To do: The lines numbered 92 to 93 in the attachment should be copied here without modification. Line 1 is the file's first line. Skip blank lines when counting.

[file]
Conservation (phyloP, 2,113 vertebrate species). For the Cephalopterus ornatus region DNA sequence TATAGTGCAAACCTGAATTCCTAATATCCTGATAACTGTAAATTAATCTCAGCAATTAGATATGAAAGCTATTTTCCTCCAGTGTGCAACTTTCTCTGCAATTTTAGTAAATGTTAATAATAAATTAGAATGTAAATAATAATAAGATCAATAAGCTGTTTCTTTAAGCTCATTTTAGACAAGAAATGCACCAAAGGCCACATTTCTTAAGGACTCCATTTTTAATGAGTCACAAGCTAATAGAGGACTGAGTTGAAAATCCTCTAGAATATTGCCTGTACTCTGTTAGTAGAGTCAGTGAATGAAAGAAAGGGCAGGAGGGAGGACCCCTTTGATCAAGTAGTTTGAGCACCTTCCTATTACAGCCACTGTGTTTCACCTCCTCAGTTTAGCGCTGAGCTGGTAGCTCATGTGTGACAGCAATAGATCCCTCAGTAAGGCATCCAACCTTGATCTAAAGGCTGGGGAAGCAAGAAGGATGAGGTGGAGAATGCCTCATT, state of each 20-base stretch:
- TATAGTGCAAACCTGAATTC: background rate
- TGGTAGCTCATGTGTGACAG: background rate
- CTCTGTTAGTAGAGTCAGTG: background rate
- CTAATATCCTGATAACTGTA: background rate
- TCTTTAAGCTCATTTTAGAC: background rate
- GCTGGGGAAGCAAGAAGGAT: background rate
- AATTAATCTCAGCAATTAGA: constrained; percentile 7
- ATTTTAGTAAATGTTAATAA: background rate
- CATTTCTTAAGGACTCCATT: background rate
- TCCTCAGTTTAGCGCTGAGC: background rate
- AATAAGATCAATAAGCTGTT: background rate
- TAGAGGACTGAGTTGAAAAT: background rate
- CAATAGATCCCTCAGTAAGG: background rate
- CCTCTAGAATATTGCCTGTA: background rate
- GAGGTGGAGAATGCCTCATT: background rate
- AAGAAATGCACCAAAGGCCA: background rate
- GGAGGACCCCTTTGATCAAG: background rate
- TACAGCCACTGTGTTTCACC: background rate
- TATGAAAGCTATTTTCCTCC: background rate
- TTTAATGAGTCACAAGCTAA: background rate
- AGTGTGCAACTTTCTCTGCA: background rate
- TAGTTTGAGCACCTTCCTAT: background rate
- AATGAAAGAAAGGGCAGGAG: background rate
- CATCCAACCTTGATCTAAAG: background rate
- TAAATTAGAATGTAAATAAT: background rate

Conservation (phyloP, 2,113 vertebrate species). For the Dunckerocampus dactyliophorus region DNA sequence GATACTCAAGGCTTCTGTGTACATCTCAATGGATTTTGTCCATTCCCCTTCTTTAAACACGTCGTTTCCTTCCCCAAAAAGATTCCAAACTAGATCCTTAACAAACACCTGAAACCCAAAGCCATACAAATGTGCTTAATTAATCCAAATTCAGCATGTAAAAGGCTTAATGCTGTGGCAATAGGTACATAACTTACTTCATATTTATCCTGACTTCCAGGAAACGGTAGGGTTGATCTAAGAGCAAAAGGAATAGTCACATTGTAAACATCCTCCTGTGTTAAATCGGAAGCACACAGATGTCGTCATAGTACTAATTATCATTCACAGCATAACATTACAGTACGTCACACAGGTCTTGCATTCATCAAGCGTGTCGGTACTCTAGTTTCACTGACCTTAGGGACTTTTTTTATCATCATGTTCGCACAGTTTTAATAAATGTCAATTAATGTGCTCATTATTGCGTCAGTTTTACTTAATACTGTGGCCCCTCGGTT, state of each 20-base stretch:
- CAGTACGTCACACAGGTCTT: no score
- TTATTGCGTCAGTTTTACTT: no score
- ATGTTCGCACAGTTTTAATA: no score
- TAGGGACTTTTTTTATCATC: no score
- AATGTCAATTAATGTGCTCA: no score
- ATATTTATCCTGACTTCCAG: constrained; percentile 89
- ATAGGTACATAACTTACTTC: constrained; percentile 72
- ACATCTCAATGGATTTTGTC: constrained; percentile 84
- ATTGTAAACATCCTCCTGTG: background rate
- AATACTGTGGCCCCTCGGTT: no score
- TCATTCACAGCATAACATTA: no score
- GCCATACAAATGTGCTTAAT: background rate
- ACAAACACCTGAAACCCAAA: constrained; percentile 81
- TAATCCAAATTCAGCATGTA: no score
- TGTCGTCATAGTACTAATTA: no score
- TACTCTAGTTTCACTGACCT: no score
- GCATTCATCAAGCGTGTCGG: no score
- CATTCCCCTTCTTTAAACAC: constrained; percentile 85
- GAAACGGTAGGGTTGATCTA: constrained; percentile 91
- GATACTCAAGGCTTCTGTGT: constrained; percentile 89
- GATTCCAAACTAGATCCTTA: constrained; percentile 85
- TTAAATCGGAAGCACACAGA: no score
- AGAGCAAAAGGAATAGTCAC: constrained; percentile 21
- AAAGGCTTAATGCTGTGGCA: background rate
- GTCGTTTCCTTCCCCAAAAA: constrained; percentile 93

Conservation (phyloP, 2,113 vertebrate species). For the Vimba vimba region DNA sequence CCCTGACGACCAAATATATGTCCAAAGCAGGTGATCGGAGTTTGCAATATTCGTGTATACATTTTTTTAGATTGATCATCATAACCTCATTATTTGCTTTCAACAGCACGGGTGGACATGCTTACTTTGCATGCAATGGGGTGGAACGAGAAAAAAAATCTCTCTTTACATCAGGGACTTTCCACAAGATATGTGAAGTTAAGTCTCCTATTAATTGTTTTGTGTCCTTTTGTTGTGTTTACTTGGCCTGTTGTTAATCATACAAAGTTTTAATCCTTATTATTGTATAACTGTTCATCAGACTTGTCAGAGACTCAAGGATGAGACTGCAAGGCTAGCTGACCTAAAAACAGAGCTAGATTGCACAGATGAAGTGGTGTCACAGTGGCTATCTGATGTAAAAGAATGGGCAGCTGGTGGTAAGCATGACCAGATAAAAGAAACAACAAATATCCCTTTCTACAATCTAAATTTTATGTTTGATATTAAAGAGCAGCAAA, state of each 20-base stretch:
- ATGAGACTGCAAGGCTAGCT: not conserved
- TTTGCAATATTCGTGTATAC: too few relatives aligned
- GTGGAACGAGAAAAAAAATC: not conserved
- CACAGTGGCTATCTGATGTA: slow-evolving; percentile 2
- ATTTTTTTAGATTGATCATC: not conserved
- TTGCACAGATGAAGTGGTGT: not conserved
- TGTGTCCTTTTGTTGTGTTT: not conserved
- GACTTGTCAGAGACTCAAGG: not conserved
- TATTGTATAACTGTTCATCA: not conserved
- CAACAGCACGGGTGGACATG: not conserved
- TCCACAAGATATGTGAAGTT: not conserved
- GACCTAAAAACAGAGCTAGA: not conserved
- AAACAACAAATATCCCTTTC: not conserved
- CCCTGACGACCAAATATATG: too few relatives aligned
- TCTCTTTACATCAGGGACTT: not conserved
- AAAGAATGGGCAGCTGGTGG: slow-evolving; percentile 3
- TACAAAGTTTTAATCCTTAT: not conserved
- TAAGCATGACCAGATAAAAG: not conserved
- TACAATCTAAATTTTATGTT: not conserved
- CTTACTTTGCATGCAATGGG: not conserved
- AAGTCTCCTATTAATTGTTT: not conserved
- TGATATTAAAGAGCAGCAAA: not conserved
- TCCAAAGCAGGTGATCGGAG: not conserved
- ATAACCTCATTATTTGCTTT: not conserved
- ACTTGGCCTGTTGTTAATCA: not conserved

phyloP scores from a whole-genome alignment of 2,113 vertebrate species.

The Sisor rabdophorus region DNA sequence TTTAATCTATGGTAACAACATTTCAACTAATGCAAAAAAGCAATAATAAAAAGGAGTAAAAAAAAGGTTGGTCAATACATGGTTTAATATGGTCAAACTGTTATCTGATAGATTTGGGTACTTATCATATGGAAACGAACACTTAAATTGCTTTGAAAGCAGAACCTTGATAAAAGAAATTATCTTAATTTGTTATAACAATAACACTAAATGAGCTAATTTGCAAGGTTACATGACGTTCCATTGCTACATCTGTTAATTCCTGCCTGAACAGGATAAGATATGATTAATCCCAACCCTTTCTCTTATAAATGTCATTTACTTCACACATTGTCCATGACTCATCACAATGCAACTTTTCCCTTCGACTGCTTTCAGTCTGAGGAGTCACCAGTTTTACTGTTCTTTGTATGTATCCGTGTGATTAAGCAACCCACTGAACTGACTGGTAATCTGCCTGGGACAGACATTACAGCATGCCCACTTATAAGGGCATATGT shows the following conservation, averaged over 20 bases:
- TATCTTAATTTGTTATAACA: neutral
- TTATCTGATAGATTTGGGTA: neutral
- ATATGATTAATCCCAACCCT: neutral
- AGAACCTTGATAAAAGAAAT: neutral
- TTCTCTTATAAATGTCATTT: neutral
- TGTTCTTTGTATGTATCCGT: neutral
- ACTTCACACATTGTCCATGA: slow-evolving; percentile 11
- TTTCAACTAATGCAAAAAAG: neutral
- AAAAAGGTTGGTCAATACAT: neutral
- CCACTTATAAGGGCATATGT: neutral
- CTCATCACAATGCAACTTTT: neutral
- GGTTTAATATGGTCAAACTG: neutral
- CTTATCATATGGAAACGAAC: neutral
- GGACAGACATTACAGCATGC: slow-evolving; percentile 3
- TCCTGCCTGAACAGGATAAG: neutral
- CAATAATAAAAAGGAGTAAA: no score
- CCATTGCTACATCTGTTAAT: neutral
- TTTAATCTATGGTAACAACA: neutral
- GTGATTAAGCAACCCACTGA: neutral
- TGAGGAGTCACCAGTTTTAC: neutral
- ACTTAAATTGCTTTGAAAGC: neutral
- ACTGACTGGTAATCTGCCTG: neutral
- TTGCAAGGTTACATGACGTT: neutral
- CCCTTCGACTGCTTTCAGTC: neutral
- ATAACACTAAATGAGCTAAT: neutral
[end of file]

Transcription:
- GGTTTAATATGGTCAAACTG: neutral
- CTTATCATATGGAAACGAAC: neutral